After a good dinner at the El Dorado restaurant across the street, we headed off early Thursday morning for the short drive south to the Santa Ana NWR, and almost immediately got our first Mexican Bluewing butterfly and Buff-bellied Hummingbird, both of which we’d see regularly throughout the trip. In the afternoon, we made the first of what would become almost daily visits to the National Butterfly Center of the North American Butterfly Association (NABA). That place is pretty amazing, with extensive gardens planted to attract a large variety (more than 300 species) of butterflies, numerous feeders, and best of all, several local experts usually present to help locate and identify what you’re seeing. I particularly enjoyed meeting Jan Dauphin, who gladly showed me several butterflies I’d been hoping to see. She and her husband David are nearly always there and seem to enjoy sharing their knowledge with visitors. After the Center closed, we spent a little time at nearby Bentsen-Rio Grande Valley State Park and tracked down a couple of Metalmark butterflies.
Here are a couple of pictures of some of the butterflies we saw there. Present only in extreme south Texas is the colorful Red-bordered Pixie.
Another Texas specialty is the Mexican Bluewing. These guys often perch with their wings closed camouflaged to match gray tree bark, but occasionally open up to catch some sun or maybe dazzle onlookers.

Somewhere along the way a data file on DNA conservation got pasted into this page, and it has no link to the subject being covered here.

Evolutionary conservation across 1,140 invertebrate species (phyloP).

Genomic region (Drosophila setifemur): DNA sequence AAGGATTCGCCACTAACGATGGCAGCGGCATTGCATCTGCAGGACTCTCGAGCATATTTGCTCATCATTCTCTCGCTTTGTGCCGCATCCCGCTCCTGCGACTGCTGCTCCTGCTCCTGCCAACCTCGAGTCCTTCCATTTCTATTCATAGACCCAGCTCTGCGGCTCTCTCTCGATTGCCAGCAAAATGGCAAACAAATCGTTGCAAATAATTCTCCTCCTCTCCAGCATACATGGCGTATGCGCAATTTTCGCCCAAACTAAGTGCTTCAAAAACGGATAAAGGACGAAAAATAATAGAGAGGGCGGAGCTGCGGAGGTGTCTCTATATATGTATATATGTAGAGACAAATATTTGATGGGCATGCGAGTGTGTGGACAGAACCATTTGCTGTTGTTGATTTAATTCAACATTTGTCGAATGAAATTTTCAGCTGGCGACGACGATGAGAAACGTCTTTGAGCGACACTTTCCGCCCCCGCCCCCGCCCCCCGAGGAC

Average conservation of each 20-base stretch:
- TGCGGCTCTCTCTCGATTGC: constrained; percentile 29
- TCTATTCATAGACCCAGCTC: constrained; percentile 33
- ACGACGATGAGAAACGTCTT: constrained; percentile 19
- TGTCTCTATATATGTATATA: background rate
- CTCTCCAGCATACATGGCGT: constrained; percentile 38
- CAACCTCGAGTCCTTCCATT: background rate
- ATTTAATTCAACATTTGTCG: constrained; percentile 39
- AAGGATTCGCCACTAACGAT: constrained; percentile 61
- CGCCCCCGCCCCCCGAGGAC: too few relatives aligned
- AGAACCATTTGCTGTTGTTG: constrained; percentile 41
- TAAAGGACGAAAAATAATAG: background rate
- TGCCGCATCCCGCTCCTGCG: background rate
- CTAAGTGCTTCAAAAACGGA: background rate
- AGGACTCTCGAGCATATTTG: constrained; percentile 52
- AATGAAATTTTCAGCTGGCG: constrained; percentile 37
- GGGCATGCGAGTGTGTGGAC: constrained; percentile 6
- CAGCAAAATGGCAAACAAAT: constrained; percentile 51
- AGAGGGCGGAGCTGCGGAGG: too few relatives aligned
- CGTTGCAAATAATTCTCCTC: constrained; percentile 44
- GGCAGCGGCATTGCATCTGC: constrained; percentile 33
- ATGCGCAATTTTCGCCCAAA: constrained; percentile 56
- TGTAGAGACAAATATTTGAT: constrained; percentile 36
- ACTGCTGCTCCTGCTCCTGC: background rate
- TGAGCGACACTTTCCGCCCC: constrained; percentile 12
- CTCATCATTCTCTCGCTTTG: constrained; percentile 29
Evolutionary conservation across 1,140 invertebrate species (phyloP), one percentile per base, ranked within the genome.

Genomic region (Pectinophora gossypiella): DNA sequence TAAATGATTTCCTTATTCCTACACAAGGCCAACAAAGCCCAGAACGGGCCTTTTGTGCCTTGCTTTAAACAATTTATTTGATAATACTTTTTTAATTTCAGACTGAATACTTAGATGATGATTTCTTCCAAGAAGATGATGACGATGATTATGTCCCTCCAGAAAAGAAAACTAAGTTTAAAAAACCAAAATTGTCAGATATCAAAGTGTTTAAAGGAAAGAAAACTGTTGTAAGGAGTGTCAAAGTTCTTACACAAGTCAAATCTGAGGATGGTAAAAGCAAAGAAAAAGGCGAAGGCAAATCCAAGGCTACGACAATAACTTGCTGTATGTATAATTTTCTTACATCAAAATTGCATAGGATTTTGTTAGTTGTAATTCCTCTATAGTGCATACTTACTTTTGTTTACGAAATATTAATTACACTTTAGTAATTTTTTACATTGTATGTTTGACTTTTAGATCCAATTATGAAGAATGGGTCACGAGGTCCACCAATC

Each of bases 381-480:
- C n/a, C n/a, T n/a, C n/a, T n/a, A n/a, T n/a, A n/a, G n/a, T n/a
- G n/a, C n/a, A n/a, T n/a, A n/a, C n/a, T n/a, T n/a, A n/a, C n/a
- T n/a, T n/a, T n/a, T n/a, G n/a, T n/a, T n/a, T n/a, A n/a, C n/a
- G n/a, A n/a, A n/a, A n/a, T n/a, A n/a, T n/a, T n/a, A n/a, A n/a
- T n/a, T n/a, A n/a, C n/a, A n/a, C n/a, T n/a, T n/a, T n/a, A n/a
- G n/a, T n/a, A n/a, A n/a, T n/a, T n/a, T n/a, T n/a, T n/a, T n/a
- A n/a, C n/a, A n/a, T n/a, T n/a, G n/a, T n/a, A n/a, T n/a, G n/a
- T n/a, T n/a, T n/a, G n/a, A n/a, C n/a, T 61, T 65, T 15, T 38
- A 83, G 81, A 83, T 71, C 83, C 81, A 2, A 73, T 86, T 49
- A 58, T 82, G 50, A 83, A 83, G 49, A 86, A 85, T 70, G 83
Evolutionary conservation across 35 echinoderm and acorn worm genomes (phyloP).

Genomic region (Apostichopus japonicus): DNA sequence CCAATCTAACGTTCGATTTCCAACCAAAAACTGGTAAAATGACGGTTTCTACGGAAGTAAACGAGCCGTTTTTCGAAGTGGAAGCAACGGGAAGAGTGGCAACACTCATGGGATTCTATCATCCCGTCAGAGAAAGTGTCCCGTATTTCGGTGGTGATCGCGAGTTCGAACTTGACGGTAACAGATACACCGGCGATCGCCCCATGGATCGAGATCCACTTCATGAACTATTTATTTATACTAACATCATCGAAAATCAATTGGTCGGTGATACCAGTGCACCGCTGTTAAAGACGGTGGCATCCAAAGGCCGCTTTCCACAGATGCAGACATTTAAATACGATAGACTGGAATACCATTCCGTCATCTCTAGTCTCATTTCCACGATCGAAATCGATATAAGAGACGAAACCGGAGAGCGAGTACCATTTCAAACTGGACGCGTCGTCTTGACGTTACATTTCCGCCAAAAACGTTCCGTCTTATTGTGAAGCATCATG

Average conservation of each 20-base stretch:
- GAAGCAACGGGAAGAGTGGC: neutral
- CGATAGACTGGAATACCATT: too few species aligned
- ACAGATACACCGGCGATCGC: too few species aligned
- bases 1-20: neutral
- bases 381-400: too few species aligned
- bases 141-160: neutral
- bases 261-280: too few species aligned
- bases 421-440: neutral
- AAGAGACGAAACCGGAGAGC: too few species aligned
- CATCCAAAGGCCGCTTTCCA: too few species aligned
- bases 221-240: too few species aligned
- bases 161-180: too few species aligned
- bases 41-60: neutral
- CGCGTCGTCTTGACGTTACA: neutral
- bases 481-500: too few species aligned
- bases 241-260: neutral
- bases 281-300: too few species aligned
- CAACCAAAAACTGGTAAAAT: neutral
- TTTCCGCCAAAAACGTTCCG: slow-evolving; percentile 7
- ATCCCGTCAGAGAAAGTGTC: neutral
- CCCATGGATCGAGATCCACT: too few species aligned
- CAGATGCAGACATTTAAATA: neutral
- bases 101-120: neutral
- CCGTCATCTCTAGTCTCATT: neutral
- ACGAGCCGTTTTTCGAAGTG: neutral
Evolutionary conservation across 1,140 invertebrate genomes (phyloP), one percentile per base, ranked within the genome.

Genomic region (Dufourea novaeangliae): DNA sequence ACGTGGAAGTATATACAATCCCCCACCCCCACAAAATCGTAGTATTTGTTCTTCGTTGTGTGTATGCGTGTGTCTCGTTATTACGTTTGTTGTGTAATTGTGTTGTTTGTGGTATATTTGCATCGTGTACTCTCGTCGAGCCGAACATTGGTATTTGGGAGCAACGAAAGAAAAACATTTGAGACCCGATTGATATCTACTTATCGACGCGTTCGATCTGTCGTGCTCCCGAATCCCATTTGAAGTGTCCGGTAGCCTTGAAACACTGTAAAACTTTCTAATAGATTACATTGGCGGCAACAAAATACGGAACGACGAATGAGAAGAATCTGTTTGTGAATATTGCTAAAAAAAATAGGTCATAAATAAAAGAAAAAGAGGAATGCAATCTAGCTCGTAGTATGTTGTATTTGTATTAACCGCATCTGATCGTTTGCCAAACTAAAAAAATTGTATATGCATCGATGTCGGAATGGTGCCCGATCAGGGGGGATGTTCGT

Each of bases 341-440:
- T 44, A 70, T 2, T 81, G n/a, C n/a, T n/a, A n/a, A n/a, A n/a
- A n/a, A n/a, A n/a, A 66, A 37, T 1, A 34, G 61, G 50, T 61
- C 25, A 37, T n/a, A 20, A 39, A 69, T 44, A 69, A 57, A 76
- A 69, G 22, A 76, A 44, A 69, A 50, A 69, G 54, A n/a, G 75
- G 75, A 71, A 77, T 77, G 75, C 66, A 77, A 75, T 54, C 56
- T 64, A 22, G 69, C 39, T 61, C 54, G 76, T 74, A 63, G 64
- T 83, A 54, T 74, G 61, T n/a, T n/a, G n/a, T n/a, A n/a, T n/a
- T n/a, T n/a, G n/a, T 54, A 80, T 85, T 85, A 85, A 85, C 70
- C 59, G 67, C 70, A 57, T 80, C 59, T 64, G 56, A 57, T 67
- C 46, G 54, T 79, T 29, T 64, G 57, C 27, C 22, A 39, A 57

Friday dawned surprisingly chilly and cloudy, but we figured we might still see some good birds at the Edinburg Scenic Wetlands, and the weather eventually warmed up enough for a few good butterflies, too. Later that day, we had a delightful visit at the Frontera Audubon Center in Weslaco, where we were apparently the only visitors that afternoon and were treated to excellent views of a Green Kingfisher, bathing Orange-crowned Warbler, and a Black-throated Green Warbler. Quite a few butterflies were also about, including this White Peacock.
On Saturday morning, it was off to Estero Llano Grande State Park, south of Weslaco. Lots of goodies there among the birds, butterflies, and odonates (damselflies and dragonflies) in this estuarine habitat. Birds included a White-tailed Kite, several ducks and shorebirds, Tufted Titmouse, Couch’s Kingbird, (the usual) Great Kiskadee, Eastern Phoebe, and this Red-shouldered Hawk about to land on a lamppost.